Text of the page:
Thursday, April 27, 2017

Poetry Month

HOW TO CHANGE A FROG INTO A PRINCE
by ANNA DENISE

Start with the underwear. Sit him down.
Hopping on one leg may stir unpleasant memories.
If he gets his tights on, even backwards, praise him.
Fingers, formerly webbed, struggle over buttons.
Arms and legs, lengthened out of proportion, wait,
as you do, for the rest of him to catch up.
This body, so recently reformed, reclaimed,
still carries the marks of its time as a frog. Be gentle.
Avoid the words awkward and gawky.
Do not use tadpole as a term of endearment.
His body, like his clothing, may seem one size too big.
Relax. There's time enough for crowns. He'll grow into it.
Wednesday, April 26, 2017

Poetry Month

BOUNDARY CONDITION
by CAOILINN HUGHES

From the platform, iron iterates way into time.
The tracks are staples intervaled along my father’s spine.

Before me might be somebody’s father, waited for — white
choker of a condor, dry lips of lifelong acolyte.

I barely brush his arm, so as not to make him start.
Who knows how he might play out: cave in, tear apart?

He deeds toward me, wet wood breakable. All in all
of direst bark. This is how it starts, at last, I recall.

“I thought you were someone, otherwise.”
The rail lines rattle like beetle files.

He frowns. Establishes his palms.
“Tell me. Does that happen often, lamb?”

Tuesday, April 25, 2017

Poetry Month

IN THE SECULAR NIGHT
by MARGARET ATWOOD

In the secular night you wander around
alone in your house. It’s two-thirty.
Everyone has deserted you,
or this is your story;
you remember it from being sixteen,
when the others were out somewhere, having a good time,
or so you suspected,
and you had to baby-sit.
You took a large scoop of vanilla ice-cream
and filled up the glass with grapejuice
and ginger ale, and put on Glenn Miller
with his big-band sound,
and lit a cigarette and blew the smoke up the chimney,
and cried for a while because you were not dancing,
and then danced, by yourself, your mouth circled with purple.

Now, forty years later, things have changed,
and it’s baby lima beans.
It’s necessary to reserve a secret vice.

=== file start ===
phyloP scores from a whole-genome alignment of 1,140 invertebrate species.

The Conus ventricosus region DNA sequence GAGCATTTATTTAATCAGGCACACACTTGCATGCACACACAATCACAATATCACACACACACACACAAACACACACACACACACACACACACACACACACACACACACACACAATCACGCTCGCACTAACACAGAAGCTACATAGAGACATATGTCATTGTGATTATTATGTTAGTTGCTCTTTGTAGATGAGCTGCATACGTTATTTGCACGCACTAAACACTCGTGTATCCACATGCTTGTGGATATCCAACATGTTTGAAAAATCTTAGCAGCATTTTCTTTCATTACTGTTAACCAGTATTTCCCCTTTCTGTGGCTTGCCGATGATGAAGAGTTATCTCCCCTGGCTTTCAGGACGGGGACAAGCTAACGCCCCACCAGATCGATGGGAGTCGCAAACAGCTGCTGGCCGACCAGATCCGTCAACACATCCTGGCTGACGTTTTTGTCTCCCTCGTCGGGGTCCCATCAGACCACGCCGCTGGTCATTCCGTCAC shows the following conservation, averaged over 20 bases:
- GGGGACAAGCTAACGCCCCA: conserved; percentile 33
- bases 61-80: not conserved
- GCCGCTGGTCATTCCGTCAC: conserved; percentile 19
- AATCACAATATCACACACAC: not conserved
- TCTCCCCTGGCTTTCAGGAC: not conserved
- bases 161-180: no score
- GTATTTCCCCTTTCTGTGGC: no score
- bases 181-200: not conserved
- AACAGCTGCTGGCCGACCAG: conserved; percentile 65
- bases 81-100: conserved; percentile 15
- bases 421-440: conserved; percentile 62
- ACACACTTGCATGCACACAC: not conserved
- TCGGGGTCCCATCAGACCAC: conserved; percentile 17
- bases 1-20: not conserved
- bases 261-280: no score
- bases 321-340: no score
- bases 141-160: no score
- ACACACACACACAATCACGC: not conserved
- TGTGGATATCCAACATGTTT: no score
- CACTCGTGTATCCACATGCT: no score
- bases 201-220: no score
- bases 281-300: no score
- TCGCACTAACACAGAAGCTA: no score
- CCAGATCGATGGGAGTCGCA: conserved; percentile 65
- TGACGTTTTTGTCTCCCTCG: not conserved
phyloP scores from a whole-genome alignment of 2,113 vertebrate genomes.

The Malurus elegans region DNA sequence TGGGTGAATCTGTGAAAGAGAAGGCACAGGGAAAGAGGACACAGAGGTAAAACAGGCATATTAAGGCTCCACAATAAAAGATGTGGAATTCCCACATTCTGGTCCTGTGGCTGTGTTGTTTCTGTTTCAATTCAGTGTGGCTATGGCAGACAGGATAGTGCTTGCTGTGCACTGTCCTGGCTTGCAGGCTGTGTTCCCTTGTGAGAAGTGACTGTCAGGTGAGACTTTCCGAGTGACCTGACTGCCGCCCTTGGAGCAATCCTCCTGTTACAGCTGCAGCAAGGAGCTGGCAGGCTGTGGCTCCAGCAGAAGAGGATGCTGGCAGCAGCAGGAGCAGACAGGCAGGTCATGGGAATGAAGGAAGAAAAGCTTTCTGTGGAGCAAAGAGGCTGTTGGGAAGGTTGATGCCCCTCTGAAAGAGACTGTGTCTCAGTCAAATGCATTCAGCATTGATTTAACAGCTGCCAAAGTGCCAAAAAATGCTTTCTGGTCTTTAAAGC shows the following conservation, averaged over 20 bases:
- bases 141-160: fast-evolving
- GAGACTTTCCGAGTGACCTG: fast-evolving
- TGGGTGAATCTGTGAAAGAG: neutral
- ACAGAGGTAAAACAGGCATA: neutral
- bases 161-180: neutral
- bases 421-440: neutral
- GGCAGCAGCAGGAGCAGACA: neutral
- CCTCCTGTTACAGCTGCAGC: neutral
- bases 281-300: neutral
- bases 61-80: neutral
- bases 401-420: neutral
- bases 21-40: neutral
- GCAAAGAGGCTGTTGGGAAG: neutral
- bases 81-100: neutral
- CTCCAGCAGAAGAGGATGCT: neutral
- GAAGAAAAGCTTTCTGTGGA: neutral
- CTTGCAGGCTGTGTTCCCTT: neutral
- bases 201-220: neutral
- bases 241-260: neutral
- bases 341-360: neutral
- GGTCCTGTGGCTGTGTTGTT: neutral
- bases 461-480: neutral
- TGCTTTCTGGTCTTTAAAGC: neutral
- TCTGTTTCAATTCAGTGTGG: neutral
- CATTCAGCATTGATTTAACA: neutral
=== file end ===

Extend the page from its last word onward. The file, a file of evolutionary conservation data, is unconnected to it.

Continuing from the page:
This is what comes from forgetting to eat
at the stated mealtimes. You simmer them carefully,
drain, add cream and pepper,
and amble up and down the stairs,
scooping them up with your fingers right out of the bowl,
talking to yourself out loud.
You’d be surprised if you got an answer,
but that part will come later.

There is so much silence between the words,
you say. You say, The sensed absence
of God and the sensed presence
amount to much the same thing,
only in reverse.
You say, I have too much white clothing.
You start to hum.
Several hundred years ago
this could have been mysticism
or heresy. It isn’t now.
Outside there are sirens.
Someone’s been run over.
The century grinds on.


Monday, April 24, 2017

Poetry Month

THE PRINTER'S ERROR
by AARON FOGEL

Fellow compositors
and pressworkers!

I, Chief Printer
Frank Steinman,
having worked fifty-
seven years at my trade,
and served five years
as president
of the Holliston
Printer's Council,
being of sound mind
though near death,
leave this testimonial
concerning the nature
of printers' errors.

First: I hold that all books
and all printed
matter have
errors, obvious or no,
and that these are their
most significant moments,
not to be tampered with
by the vanity and folly
of ignorant, academic
textual editors.
Second: I hold that there are
three types of errors, in ascending
order of importance:
One: chance errors
of the printer's trembling hand
not to be corrected incautiously
by foolish professors
and other such rabble
because trembling is part
of divine creation itself.

Two: silent, cool sabotage
by the printer,
the manual laborer
whose protests
have at times taken this
historical form,
covert interferences
not to be corrected
censoriously by the hand
of the second and far
more ignorant saboteur,
the textual editor.